“What do you want?” asked the nurse.
What did he want? He once had a house, but all he remembered was a tumble and then pain. Then he had lost it all: mobility, independence, dignity, his house. Now he was lost.
“What do you want?”
“I don’t know,” he said.
Linda writes for both children and adults. She blogs at lindaschueler.com.
She lay in some odd, uncomfortable place, not quite sure of where she was exactly or how she came to be in this spot, with her chin turned upwards so all that was visible was some wide expanse she vaguely remembered to be called a sky.
It was truly something.
Kathleen Doyle is currently studying English at the University of Toronto. Her short story “Dr. Surgeon” was published at Flash Fiction Magazine. She also presented the poem “20 Seconds of Breathless Anxiety” at the University of Toronto’s Fifth Annual Humanities Conference and was published in the conference proceedings.
Her desk was littered with scraps of paper, each scrawled with its own collection of words, representing a thousand grasped-at memories.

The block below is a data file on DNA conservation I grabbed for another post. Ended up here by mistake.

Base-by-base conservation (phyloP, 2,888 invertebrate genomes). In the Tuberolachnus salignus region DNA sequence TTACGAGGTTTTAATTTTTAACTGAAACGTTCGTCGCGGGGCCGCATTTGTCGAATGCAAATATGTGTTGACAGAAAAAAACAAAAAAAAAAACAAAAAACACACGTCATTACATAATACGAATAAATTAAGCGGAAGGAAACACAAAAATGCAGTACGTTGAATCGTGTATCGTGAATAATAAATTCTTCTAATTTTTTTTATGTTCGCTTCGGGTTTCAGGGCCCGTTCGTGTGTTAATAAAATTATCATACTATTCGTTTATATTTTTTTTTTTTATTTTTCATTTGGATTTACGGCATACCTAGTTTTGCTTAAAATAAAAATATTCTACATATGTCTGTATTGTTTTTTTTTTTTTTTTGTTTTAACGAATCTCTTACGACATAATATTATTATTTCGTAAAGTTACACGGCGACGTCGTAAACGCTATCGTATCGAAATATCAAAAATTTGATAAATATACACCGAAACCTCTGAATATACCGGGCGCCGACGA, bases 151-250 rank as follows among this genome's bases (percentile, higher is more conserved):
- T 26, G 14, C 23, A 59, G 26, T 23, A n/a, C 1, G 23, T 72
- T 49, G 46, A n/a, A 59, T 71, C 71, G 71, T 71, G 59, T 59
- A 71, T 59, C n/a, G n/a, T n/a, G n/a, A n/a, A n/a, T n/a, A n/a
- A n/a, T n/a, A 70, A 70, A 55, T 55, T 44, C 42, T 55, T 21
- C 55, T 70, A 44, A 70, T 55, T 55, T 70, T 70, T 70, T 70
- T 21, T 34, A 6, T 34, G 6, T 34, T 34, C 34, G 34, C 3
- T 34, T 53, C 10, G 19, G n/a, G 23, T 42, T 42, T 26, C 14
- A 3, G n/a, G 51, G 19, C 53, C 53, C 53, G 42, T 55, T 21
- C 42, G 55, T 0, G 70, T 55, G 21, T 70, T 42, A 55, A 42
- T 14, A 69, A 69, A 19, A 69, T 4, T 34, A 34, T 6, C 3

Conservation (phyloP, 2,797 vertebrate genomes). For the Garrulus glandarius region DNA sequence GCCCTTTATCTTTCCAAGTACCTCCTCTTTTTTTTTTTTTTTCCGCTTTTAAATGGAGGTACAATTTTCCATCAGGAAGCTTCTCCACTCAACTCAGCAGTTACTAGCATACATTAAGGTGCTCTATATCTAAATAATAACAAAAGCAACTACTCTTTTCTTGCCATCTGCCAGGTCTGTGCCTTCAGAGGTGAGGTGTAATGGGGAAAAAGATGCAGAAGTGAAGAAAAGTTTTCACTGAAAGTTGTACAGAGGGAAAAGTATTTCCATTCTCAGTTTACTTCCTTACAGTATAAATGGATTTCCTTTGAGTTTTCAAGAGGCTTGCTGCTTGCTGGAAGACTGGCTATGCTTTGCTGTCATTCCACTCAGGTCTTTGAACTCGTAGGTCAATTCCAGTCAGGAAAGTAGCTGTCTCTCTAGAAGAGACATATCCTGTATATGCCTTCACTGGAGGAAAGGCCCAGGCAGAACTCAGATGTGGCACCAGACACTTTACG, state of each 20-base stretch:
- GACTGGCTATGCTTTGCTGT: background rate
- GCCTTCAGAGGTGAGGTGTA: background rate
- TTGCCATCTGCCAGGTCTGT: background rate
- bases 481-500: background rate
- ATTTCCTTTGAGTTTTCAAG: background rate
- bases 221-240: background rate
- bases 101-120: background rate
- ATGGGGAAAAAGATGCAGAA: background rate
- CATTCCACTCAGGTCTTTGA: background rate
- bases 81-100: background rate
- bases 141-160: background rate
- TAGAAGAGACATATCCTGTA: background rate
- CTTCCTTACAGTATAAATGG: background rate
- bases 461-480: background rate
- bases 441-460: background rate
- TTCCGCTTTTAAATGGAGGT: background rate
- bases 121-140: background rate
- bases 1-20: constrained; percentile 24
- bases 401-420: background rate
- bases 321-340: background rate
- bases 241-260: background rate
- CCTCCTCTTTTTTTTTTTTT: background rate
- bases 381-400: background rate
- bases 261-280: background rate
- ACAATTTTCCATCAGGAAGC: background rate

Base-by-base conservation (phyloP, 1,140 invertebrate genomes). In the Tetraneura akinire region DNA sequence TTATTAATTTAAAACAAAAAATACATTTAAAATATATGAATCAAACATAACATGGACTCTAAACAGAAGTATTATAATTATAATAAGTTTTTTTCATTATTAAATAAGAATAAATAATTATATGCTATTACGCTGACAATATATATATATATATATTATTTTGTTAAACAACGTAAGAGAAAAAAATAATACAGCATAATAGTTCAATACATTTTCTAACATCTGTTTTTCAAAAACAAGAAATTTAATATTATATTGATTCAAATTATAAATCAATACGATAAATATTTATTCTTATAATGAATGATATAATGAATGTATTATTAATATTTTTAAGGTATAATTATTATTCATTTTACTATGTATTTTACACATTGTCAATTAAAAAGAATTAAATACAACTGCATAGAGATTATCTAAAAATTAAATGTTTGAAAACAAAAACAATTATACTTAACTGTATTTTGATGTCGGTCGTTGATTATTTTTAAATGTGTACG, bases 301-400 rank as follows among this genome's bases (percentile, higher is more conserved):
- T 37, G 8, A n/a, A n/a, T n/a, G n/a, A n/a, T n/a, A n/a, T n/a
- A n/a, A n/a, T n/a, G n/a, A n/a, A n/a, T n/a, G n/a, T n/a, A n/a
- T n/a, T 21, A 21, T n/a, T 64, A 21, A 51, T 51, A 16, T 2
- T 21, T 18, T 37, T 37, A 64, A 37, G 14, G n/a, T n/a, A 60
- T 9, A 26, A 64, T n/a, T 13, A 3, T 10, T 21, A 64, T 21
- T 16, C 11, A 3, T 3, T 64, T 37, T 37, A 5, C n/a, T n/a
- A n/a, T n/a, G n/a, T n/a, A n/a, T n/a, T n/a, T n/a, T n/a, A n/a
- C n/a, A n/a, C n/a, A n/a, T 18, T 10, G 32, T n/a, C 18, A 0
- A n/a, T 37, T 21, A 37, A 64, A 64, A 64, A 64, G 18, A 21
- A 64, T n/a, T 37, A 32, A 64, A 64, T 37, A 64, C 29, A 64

It wasn’t working. They wouldn’t come back.
She stoked the fireplace and began dropping the papers in, one by one. Forget the yesterdays: time to start working on tomorrow.
This story was based on the prompt “scraps of paper” at TypeTrigger.
A leering face, a dark alley, and a tangy, salty-sweet flavour were all he could remember when he awoke in the hospital bed.
The contents of his wallet said he was Josip Šerić, a wealthy Croatian businessman visiting Chicago.
He didn’t care. All that mattered was finding back that flavour.